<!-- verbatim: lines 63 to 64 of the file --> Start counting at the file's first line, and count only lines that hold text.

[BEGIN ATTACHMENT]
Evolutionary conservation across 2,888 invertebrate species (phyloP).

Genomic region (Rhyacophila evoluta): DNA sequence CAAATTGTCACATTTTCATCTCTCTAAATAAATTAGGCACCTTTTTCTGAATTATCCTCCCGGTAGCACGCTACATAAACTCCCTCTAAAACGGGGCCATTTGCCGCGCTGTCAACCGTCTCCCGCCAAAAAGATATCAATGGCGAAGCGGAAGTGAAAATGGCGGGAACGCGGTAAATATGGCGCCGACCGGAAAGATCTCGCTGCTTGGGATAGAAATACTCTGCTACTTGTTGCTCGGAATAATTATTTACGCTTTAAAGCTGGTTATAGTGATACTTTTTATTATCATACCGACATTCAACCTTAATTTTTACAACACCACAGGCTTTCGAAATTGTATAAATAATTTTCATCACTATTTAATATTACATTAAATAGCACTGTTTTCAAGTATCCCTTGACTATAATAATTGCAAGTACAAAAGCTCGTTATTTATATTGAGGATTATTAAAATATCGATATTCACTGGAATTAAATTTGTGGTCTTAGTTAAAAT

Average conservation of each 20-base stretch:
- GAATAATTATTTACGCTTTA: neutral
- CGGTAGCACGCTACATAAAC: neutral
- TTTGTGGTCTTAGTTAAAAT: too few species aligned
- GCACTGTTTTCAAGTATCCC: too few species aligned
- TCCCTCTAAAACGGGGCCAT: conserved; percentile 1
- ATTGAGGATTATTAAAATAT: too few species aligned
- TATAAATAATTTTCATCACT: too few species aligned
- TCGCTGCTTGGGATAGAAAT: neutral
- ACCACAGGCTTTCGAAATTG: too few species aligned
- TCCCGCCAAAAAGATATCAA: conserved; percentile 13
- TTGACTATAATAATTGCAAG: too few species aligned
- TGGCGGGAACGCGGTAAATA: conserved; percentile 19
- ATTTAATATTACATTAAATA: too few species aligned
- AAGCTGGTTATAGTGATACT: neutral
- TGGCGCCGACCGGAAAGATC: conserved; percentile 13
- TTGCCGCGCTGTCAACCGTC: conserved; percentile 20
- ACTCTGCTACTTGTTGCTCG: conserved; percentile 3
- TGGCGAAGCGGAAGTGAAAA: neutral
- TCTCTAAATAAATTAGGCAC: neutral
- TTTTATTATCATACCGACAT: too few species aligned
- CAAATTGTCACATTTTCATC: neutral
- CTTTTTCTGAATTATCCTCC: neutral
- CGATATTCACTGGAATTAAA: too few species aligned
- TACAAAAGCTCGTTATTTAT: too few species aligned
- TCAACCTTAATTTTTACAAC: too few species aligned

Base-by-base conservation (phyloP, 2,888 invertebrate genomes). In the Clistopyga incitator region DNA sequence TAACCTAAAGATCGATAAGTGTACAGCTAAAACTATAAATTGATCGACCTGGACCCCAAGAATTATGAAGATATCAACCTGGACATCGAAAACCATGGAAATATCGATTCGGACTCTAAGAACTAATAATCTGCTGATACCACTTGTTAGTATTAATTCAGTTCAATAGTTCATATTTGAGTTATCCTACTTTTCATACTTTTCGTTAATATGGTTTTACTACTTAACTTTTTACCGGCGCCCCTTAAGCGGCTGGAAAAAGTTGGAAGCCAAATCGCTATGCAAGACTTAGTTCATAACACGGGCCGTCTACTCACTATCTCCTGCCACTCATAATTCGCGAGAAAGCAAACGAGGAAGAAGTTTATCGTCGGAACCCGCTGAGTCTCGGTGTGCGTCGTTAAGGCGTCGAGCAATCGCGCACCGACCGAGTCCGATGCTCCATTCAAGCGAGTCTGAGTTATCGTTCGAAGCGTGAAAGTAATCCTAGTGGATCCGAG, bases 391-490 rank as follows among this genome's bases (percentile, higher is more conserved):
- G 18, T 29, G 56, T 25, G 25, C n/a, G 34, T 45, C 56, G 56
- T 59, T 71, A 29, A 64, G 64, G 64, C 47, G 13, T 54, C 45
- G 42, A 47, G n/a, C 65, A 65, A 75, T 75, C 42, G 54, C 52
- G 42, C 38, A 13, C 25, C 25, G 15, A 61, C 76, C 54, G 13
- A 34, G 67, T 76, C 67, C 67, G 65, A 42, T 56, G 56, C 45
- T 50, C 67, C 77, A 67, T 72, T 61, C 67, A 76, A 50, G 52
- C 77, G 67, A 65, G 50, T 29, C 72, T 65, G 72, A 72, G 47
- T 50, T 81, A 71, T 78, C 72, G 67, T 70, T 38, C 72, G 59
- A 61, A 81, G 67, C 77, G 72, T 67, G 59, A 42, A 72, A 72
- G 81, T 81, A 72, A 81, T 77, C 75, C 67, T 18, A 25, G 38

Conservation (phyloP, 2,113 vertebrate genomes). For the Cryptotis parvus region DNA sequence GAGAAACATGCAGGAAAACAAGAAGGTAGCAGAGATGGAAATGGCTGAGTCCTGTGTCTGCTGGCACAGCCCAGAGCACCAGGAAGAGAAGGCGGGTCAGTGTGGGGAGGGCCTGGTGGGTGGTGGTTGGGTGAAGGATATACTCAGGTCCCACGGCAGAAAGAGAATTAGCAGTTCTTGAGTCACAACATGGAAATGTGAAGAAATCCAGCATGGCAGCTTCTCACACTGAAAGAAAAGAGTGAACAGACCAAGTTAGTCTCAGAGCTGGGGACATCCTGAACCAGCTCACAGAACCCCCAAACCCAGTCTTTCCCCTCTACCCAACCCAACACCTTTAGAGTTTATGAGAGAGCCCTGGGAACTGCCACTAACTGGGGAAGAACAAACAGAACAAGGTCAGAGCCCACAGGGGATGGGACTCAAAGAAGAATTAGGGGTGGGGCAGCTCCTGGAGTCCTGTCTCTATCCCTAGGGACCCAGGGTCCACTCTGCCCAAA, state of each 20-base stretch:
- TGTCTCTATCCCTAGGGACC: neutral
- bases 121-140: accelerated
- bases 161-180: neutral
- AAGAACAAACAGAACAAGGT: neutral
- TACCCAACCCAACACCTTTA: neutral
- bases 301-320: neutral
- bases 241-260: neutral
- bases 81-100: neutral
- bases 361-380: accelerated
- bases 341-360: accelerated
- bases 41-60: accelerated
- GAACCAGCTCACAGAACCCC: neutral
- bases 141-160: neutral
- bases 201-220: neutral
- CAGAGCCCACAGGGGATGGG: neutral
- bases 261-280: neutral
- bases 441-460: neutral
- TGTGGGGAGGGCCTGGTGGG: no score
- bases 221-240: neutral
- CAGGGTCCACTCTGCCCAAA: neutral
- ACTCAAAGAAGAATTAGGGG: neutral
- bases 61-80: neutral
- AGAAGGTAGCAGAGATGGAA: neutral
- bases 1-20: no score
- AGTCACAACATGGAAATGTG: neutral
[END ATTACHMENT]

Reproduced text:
- AGAAGGTAGCAGAGATGGAA: neutral
- bases 1-20: no score